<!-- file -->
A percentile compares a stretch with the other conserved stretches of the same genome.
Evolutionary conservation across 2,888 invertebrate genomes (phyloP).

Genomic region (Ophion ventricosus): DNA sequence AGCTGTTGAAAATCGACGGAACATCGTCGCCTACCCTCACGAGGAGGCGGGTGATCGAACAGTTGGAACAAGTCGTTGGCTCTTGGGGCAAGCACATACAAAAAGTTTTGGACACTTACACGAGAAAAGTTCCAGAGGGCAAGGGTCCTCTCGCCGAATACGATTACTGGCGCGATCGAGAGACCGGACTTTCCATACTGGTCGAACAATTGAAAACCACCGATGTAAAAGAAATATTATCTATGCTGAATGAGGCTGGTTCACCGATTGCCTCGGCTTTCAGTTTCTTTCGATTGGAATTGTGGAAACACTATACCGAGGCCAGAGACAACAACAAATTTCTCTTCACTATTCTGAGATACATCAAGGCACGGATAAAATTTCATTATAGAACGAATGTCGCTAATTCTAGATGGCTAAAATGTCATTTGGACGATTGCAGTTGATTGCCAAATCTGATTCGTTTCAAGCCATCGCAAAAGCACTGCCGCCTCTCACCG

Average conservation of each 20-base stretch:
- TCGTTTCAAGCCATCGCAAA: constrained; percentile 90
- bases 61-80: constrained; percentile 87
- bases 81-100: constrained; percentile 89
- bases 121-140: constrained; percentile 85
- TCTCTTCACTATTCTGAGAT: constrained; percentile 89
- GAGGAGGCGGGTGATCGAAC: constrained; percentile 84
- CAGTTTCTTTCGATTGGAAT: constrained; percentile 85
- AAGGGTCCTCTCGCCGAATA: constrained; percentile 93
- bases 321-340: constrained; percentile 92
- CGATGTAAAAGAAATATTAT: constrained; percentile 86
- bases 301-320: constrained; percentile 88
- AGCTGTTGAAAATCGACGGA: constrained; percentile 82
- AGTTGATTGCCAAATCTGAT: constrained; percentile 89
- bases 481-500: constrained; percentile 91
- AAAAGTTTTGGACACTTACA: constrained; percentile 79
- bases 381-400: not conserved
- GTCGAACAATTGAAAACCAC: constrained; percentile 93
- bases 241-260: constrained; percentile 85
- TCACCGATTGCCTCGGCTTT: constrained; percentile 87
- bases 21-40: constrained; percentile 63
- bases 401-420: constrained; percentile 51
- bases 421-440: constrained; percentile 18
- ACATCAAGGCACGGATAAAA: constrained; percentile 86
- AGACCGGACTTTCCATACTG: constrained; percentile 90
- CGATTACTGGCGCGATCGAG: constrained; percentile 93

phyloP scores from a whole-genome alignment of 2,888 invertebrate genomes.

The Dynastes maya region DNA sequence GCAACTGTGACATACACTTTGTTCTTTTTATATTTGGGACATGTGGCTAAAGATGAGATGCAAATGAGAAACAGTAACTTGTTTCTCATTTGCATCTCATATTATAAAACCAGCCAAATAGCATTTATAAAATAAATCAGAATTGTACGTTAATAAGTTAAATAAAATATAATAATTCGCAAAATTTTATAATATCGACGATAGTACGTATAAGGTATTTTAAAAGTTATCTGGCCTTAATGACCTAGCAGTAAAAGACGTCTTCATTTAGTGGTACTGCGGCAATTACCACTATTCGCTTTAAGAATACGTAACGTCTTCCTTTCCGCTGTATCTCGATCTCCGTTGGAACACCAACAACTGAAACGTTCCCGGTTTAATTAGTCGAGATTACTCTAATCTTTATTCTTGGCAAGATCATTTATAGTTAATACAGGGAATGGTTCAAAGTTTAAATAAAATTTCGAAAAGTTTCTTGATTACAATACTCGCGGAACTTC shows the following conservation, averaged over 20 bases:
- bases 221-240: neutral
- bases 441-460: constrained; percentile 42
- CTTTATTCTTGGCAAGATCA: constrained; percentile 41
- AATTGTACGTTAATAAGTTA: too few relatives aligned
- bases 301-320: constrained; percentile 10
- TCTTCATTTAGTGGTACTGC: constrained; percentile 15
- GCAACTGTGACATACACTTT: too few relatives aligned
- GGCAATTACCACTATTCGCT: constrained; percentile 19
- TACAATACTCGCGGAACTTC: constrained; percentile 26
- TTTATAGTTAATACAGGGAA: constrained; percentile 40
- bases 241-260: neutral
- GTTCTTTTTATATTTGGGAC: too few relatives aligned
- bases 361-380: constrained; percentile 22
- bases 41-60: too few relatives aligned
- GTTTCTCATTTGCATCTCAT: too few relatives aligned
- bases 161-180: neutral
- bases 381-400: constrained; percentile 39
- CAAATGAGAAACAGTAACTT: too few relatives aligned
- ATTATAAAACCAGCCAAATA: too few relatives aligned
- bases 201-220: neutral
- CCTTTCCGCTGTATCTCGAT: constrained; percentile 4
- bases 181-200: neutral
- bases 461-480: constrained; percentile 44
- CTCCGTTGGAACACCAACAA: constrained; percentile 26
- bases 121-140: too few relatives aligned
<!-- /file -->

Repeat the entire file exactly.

A percentile compares a stretch with the other conserved stretches of the same genome.
Evolutionary conservation across 2,888 invertebrate genomes (phyloP).

Genomic region (Ophion ventricosus): DNA sequence AGCTGTTGAAAATCGACGGAACATCGTCGCCTACCCTCACGAGGAGGCGGGTGATCGAACAGTTGGAACAAGTCGTTGGCTCTTGGGGCAAGCACATACAAAAAGTTTTGGACACTTACACGAGAAAAGTTCCAGAGGGCAAGGGTCCTCTCGCCGAATACGATTACTGGCGCGATCGAGAGACCGGACTTTCCATACTGGTCGAACAATTGAAAACCACCGATGTAAAAGAAATATTATCTATGCTGAATGAGGCTGGTTCACCGATTGCCTCGGCTTTCAGTTTCTTTCGATTGGAATTGTGGAAACACTATACCGAGGCCAGAGACAACAACAAATTTCTCTTCACTATTCTGAGATACATCAAGGCACGGATAAAATTTCATTATAGAACGAATGTCGCTAATTCTAGATGGCTAAAATGTCATTTGGACGATTGCAGTTGATTGCCAAATCTGATTCGTTTCAAGCCATCGCAAAAGCACTGCCGCCTCTCACCG

Average conservation of each 20-base stretch:
- TCGTTTCAAGCCATCGCAAA: constrained; percentile 90
- bases 61-80: constrained; percentile 87
- bases 81-100: constrained; percentile 89
- bases 121-140: constrained; percentile 85
- TCTCTTCACTATTCTGAGAT: constrained; percentile 89
- GAGGAGGCGGGTGATCGAAC: constrained; percentile 84
- CAGTTTCTTTCGATTGGAAT: constrained; percentile 85
- AAGGGTCCTCTCGCCGAATA: constrained; percentile 93
- bases 321-340: constrained; percentile 92
- CGATGTAAAAGAAATATTAT: constrained; percentile 86
- bases 301-320: constrained; percentile 88
- AGCTGTTGAAAATCGACGGA: constrained; percentile 82
- AGTTGATTGCCAAATCTGAT: constrained; percentile 89
- bases 481-500: constrained; percentile 91
- AAAAGTTTTGGACACTTACA: constrained; percentile 79
- bases 381-400: not conserved
- GTCGAACAATTGAAAACCAC: constrained; percentile 93
- bases 241-260: constrained; percentile 85
- TCACCGATTGCCTCGGCTTT: constrained; percentile 87
- bases 21-40: constrained; percentile 63
- bases 401-420: constrained; percentile 51
- bases 421-440: constrained; percentile 18
- ACATCAAGGCACGGATAAAA: constrained; percentile 86
- AGACCGGACTTTCCATACTG: constrained; percentile 90
- CGATTACTGGCGCGATCGAG: constrained; percentile 93

phyloP scores from a whole-genome alignment of 2,888 invertebrate genomes.

The Dynastes maya region DNA sequence GCAACTGTGACATACACTTTGTTCTTTTTATATTTGGGACATGTGGCTAAAGATGAGATGCAAATGAGAAACAGTAACTTGTTTCTCATTTGCATCTCATATTATAAAACCAGCCAAATAGCATTTATAAAATAAATCAGAATTGTACGTTAATAAGTTAAATAAAATATAATAATTCGCAAAATTTTATAATATCGACGATAGTACGTATAAGGTATTTTAAAAGTTATCTGGCCTTAATGACCTAGCAGTAAAAGACGTCTTCATTTAGTGGTACTGCGGCAATTACCACTATTCGCTTTAAGAATACGTAACGTCTTCCTTTCCGCTGTATCTCGATCTCCGTTGGAACACCAACAACTGAAACGTTCCCGGTTTAATTAGTCGAGATTACTCTAATCTTTATTCTTGGCAAGATCATTTATAGTTAATACAGGGAATGGTTCAAAGTTTAAATAAAATTTCGAAAAGTTTCTTGATTACAATACTCGCGGAACTTC shows the following conservation, averaged over 20 bases:
- bases 221-240: neutral
- bases 441-460: constrained; percentile 42
- CTTTATTCTTGGCAAGATCA: constrained; percentile 41
- AATTGTACGTTAATAAGTTA: too few relatives aligned
- bases 301-320: constrained; percentile 10
- TCTTCATTTAGTGGTACTGC: constrained; percentile 15
- GCAACTGTGACATACACTTT: too few relatives aligned
- GGCAATTACCACTATTCGCT: constrained; percentile 19
- TACAATACTCGCGGAACTTC: constrained; percentile 26
- TTTATAGTTAATACAGGGAA: constrained; percentile 40
- bases 241-260: neutral
- GTTCTTTTTATATTTGGGAC: too few relatives aligned
- bases 361-380: constrained; percentile 22
- bases 41-60: too few relatives aligned
- GTTTCTCATTTGCATCTCAT: too few relatives aligned
- bases 161-180: neutral
- bases 381-400: constrained; percentile 39
- CAAATGAGAAACAGTAACTT: too few relatives aligned
- ATTATAAAACCAGCCAAATA: too few relatives aligned
- bases 201-220: neutral
- CCTTTCCGCTGTATCTCGAT: constrained; percentile 4
- bases 181-200: neutral
- bases 461-480: constrained; percentile 44
- CTCCGTTGGAACACCAACAA: constrained; percentile 26
- bases 121-140: too few relatives aligned